Bridget Wagner has seen the food left over at the end of the night at events like this weekend’s Ford Arts, Beats & Eats in Royal Oak.

Wagner, the director of marketing for several area Famous Dave’s locations, says the restaurant chain has been a vendor at AB&E for five years. Sometimes, their leftovers get given away to the crowd or crew. Other times, the food goes in the trash.

But at this year’s event, it will be different: For the first time, Famous Dave’s, and most of the 40-plus other restaurants participating at AB&E, will donate food not sold each day to help feed the hungry.

A coordinated food rescue mission between festival organizers, Kroger, Forgotten Harvest and participating restaurants made that happen.

“We decided to donate and put it towards a good cause,” Wagner said.

At the end of each day of the four-day event, volunteers from Forgotten Harvest and AB&E will pick up pans of leftover food and take them to Forgotten Harvest’s on-site refrigerated truck for storage. For example, if a participating restaurant made five trays of macaroni and cheese and sold three, they would donate the untouched two that specific day. In addition to the barbecue Famous Dave’s is expected to serve up, restaurant vendors include those who serve tacos, sliders, pies and other baked goods.

“As a restaurant vendor you try to predict your level of business, but you usually end up with food leftovers,” Wagner said.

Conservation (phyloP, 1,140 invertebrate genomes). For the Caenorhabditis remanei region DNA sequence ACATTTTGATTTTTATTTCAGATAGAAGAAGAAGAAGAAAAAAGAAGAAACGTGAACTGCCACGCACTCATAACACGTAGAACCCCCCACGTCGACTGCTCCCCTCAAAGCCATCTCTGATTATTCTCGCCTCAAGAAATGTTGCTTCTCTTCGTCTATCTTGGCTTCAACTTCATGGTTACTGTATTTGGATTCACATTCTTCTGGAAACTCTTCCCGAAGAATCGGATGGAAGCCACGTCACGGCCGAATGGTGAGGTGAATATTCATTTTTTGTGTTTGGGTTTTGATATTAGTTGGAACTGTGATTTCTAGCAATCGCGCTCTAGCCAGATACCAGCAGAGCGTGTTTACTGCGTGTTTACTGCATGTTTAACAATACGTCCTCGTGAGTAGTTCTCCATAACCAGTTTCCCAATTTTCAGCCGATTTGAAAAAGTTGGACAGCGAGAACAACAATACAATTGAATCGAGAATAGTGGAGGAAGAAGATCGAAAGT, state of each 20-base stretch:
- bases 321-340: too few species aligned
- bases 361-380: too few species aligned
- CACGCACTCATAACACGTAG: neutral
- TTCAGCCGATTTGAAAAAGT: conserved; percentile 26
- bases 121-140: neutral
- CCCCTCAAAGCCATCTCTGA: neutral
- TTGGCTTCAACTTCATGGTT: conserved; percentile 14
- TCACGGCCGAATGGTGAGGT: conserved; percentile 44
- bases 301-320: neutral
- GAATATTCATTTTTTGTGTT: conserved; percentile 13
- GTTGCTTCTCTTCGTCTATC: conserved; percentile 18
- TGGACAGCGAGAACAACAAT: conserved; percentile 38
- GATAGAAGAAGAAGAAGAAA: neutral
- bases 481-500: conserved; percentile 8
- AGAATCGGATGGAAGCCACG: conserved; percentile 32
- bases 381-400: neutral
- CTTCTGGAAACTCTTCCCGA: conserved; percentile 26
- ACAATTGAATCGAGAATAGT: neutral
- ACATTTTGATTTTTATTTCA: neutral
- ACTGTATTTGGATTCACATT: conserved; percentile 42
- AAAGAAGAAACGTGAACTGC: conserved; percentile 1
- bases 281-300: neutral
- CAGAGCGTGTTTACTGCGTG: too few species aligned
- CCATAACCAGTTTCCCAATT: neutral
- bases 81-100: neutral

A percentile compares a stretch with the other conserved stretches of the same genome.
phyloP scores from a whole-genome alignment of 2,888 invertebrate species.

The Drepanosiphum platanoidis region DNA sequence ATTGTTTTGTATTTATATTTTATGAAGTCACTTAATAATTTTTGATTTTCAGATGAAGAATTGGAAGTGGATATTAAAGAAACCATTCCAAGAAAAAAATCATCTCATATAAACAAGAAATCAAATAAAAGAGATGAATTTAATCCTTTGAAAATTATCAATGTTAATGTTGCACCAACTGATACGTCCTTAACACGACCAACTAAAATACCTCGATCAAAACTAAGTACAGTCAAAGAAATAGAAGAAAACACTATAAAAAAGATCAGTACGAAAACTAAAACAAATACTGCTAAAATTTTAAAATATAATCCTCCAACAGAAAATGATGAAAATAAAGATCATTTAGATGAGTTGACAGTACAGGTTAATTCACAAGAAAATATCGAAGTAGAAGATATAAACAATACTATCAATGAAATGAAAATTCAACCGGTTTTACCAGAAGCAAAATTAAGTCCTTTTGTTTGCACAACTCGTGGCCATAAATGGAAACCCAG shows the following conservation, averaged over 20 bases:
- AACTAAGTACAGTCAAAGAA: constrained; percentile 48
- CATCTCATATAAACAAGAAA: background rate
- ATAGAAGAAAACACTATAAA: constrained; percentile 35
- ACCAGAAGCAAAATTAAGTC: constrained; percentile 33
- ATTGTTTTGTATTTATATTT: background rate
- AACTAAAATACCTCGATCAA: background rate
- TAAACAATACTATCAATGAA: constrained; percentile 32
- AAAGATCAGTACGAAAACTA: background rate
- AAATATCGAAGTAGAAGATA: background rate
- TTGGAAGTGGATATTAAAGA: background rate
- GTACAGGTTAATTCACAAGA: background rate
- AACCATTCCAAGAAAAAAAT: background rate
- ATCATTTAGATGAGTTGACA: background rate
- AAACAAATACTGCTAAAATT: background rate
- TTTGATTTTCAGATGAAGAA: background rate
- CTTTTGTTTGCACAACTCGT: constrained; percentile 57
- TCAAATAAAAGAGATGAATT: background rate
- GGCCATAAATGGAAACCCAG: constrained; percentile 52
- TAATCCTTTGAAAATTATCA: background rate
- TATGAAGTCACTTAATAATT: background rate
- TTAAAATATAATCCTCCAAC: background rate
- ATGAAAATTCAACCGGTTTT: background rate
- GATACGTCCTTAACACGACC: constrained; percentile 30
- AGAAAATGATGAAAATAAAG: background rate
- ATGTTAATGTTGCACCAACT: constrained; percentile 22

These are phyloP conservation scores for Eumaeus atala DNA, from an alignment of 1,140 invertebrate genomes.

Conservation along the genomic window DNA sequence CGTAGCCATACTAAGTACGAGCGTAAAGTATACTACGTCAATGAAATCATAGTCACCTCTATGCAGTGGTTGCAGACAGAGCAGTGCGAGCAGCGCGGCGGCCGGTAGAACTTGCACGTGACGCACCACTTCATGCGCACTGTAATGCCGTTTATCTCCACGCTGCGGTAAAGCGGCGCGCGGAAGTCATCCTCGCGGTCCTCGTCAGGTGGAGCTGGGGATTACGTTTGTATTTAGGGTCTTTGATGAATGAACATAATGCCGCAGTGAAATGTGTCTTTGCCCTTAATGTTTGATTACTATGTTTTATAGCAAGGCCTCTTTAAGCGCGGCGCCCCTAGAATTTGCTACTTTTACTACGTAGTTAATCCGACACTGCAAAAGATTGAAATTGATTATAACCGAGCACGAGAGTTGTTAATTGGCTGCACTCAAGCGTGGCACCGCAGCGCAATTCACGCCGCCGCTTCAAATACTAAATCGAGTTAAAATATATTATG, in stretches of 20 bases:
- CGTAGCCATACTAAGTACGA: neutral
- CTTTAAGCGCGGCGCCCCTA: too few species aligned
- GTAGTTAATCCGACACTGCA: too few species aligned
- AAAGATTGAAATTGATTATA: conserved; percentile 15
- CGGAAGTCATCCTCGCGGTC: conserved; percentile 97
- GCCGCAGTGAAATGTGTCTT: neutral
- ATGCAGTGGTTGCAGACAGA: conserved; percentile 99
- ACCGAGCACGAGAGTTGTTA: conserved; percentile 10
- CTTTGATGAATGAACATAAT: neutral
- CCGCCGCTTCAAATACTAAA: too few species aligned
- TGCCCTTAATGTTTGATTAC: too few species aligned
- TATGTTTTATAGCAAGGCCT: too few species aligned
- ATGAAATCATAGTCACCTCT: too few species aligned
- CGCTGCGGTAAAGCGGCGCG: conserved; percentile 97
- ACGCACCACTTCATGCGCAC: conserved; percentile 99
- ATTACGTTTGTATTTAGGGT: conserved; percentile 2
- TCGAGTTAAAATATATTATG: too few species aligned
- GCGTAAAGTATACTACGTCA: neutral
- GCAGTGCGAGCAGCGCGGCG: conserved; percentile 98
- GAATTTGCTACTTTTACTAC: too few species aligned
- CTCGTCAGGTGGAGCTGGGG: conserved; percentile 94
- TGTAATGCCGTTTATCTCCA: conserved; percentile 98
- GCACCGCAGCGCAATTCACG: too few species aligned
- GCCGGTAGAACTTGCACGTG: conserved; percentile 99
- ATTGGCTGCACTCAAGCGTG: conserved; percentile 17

Kroger, a long-time sponsor of the festival and creator of the Zero Hunger Zero Waste initiative, approached organizers about the idea, said festival producer Jon Witz.

“They challenged us with a meaningful way to support what their goals were,” Witz said.

“We talked about how much food is down there (at the festival),” said Rachel Hurst, Kroger corporate affairs manager, Michigan division. “We are just trying to get creative with what we can do and he (Jon Witz) came out and said ‘What if we donate all the food?’ We couldn’t turn down the opportunity.”

Most restaurants, Witz said, are committed to donating two pans of food at least one night of AB&E. Famous Dave’s, Wagner said, committed to participate for each night.

Witz said they are guaranteeing that they will have a total 200 pans delivered to Forgotten Harvest. To make sure they meet that goal, several restaurants will also prepare food on the Tuesday after the event to be picked up by Forgotten Harvest.

“It’s cool to know that the restaurants are on board,” Hurst says. “We are actually doing something tangible with the food that could go to waste.”

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